Getty Images stock

    By a majority of the voting members, who now total nine. (At full strength, there would be 12.) That said, a close decision could spell trouble for the Fed chairman. It would suggest he can't win over policymakers to his side and could leave him weakened. Most votes are overwhelming, however, indicating that Fed chiefs are typically able to build consensus.

  • How are Fed officials selected?

    Image: President Barack Obama
    Reuters

    The president nominates the Fed chairman and his colleagues on the board of governors in Washington. They must be confirmed by the Senate. The presidents of the 12 regional Fed banks are appointed by each bank's board of directors, with approval from the Fed's board. A new law revamping financial regulation, however, bars bankers who sit on the regional boards from voting. Other local business people serving on the boards still retain their vote. This change was made to address concerns about potential conflicts of interest — having officials whose companies are overseen by the Fed in Washington picking the regional presidents.

  • How and why was the Fed created?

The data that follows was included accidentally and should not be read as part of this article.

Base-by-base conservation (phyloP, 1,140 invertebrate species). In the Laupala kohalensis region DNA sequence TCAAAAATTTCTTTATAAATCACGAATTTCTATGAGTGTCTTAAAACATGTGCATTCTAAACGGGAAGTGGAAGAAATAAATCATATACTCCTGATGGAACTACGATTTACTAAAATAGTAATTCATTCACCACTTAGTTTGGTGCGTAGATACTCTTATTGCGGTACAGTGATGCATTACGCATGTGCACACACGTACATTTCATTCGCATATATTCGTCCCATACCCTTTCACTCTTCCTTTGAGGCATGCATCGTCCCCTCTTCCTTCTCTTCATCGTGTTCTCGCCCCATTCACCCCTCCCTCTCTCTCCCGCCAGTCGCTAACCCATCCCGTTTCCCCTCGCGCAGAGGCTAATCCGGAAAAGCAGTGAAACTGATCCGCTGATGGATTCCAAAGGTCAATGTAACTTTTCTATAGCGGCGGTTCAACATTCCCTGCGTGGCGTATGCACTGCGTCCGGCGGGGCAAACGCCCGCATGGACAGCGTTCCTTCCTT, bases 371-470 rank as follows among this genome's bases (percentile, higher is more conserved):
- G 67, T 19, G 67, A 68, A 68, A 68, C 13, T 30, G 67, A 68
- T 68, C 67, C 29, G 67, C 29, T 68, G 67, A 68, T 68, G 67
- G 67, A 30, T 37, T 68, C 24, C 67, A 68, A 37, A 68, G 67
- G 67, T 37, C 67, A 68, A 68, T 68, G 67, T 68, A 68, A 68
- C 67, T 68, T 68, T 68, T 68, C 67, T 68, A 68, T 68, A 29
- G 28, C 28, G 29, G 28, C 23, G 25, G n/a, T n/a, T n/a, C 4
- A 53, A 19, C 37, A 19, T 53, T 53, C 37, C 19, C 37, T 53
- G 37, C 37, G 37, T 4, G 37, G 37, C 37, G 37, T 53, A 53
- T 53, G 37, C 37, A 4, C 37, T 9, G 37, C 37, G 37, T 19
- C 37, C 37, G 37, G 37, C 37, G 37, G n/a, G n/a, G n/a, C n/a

Image: $100 bills
    Reuters

    Congress passed the Federal Reserve Act in 1913. The legislation was signed into law by President Woodrow Wilson on Dec. 23, 1913. The Fed began operating in 1914. It was created in response to a series of bank panics that plagued the United States during the 19th and early 20th centuries. Those panics led to bank failures and business bankruptcies that roiled the economy.

Discuss:

Discussion comments

,

Most active discussions

  1. votes comments
  2. votes comments
  3. votes comments
  4. votes comments

Data: Latest rates in the US

Home equity rates View rates in your area
Home equity type Today +/- Chart
$30K HELOC FICO 4.75%
$30K home equity loan FICO 5.26%
$75K home equity loan FICO 4.56%
Credit card rates View more rates
Card type Today +/- Last Week
Low Interest Cards 10.91%
10.91%
Cash Back Cards 16.36%
16.36%
Rewards Cards 15.96%
15.94%
Source: Bankrate.com